A large variety of pharmaceuticals is used in the treatment and prevention of diseases. Following administration to humans or animals, these pharmaceuticals are released to the environment mainly via sewage effluents and via application of sewage sludge and manure to land. The widespread detection of pharmaceuticals in surface waters, soils and groundwater worldwide has raised major concerns about the potential impact of these bioactive substances on the environment. European regulatory guidelines for assessing the environmental risks of pharmaceuticals have been established. However, there are still considerable gaps in the current knowledge on fate and effects of pharmaceuticals in the environment, including the occurrence of antibiotic resistance in the environment.
The overall aim of ERAPharm is to advance existing knowledge and procedures for the environmental risk assessment of human and veterinary pharmaceuticals. This aim has been addressed by a consortium consisting of 14 partners from six EU member states, one associated state and Canada. ERAPharm has addressed the following aspects:
- To investigate previously unstudied major routes leading to exposure of the terrestrial and aquatic environment and factors and processes affecting the subsequent fate of pharmaceuticals in soils, sediments and surface water.
- To further develop testing approaches for evaluating the fate of pharmaceuticals.
- To develop a scenario-based exposure assessment system for predicting the concentrations of pharmaceuticals in soils, surface water and sediments.
- To explore to what extent in vitro and low complexity bioassays can be used to provide a first hazard characterisation and mode-of-action classification.
- To investigate whether and to what extent environmentally relevant concentrations of pharmaceuticals cause effects in the environment.
- To study the effects of antibiotics on structure and function of microbial communities and on antibiotic resistance in environmental compartments.
- To evaluate how information on pharmacodynamics and toxicodynamics in mammals can be used to guide the evaluation of potential sublethal effects in fish.
- To modify and refine test methods in order to detect the effects of long-term, low-level exposure to pharmaceuticals.
- To provide recommendations on how to improve current European environmental risk assessment procedures for pharmaceuticals.
DGGEs (denaturing gradient gel electrophoresis of 16S rRNA) reveal shifts in bacterial populations in soil after exposure to antibiotics
Expected and obtained results:
- Analytical methods were developed and adapted to determine selected pharma-ceuticals in various environmental matrices. In laboratory, semi-field and field studies, data on sorption, partitioning, transformation and biodegradation of human and veterinary pharmaceuticals were generated.
- Three new scenarios were identified as being insufficiently covered in the existing framework for the ERA of veterinary pharmaceuticals, despite being relevant for veterinary pharmaceuticals. Existing models to predict physico-chemical properties and fate of pesticides were evaluated and adapted for use with pharmaceuticals.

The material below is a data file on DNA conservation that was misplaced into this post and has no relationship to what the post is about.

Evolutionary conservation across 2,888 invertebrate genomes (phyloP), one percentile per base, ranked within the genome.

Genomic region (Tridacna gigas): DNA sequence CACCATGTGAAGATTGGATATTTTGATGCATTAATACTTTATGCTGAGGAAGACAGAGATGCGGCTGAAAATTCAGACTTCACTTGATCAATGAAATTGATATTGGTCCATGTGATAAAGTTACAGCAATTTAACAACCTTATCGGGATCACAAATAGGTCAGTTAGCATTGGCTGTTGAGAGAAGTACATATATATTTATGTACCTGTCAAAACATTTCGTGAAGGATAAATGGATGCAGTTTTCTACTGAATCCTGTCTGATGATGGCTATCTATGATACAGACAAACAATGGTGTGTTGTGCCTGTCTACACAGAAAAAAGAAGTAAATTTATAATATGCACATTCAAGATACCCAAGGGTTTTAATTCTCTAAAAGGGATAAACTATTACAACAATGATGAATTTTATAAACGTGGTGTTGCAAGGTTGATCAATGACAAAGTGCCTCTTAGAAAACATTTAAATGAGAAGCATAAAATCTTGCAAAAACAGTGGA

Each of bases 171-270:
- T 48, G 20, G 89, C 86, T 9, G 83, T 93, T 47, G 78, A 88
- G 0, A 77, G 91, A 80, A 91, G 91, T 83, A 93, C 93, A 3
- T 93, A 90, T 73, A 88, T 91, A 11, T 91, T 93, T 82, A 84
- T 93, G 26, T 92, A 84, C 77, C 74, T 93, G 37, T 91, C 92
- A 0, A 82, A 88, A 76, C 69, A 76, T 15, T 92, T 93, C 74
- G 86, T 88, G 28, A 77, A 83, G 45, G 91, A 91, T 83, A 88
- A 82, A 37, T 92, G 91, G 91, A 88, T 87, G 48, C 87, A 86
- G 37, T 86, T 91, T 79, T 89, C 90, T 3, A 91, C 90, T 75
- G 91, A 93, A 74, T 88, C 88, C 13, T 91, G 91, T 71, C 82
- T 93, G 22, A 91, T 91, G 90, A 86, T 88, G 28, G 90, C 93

- The effects of a set of human and veterinary pharmaceuticals were studied: (1) in in vitro and low complexity bioassays, and (2) on aquatic and terrestrial organisms, at single species, population and community level using laboratory, micro- and meso-cosm and field studies.
- The effects of antibiotics were investigated in terrestrial and aquatic microbial microcosm studies. Structural changes detected at the molecular level were observed at antibiotic concentrations where only slight functional changes were apparent, whereas the potential of antibiotics to increase the level of antibiotic resistance in the test systems appeared to be low, especially at environmentally realistic concentrations.
- Recommendations are provided on how to improve existing test strategies and environmental risk assessment procedures for human and veterinary pharmaceuticals.
Improved modelling and testing methods will contribute to an improved fate and effects assessment of pharmaceuticals, especially at higher tiers of the environmental risk assessment. Overall, the knowledge that is generated by ERAPharm will result in a more accurate assessment of the risks posed by pharmaceutical products to the environment and will provide a better basis to select appropriate risk mitigation measures. ERAPharm is expected to contribute to the establishment of more targeted and more standardised environmental risk assessment procedures for pharmaceuticals.
ERAPharm members have been involved in international committees such as advisory groups of the Society of Environmental Toxicology and Chemistry (SETAC) and Pellston workshops. Advanced test protocols for assessing fate and effects of pharmaceuticals were developed, e.g. within the Organisation for Economic Co-operation and Development (OECD). Specific input was also provided by submitting proposals on improvements of the ERA of pharmaceuticals to working groups of the European Food Safety Authority (EFSA) and the European Medicines Agency (EMEA).
Dr Thomas Knacker
ECT Oekotoxikologie GmbH
65439 Flörsheim/M., Germany
Fax +49 6145956499
Dr Jason R. Snape
AstraZeneca UK Ltd
Brixham Environmental Laboratory
Brixham, England, UK
Prof. John Sumpter
Uxbridge, England, UK
Dr Thomas Ternes
Bundesanstalt für Gewässerkunde
Dr Jeanne Garric
Centre National du Machinisme Agricole du Genie Rural des Eaux et des Forêts (Cemagref)
Dr Alistair Boxall
University of York
York, England, UK
Dr Kathrin Fenner
Swiss Federal Institute of Aquatic Science and Technology (Eawag)
Dr Christian Zipper
Geotechnisches Institut AG
Dr Heike Schmitt
Dr José Tarazona
Instituto Nacional de Investigación y Tecnologia Agraria y Alimentaria (INIA)
Dr John Jensen
Dr Bettina Rechenberg
Prof. Mark Servos
University of Waterloo
Waterloo, Ontario, Canada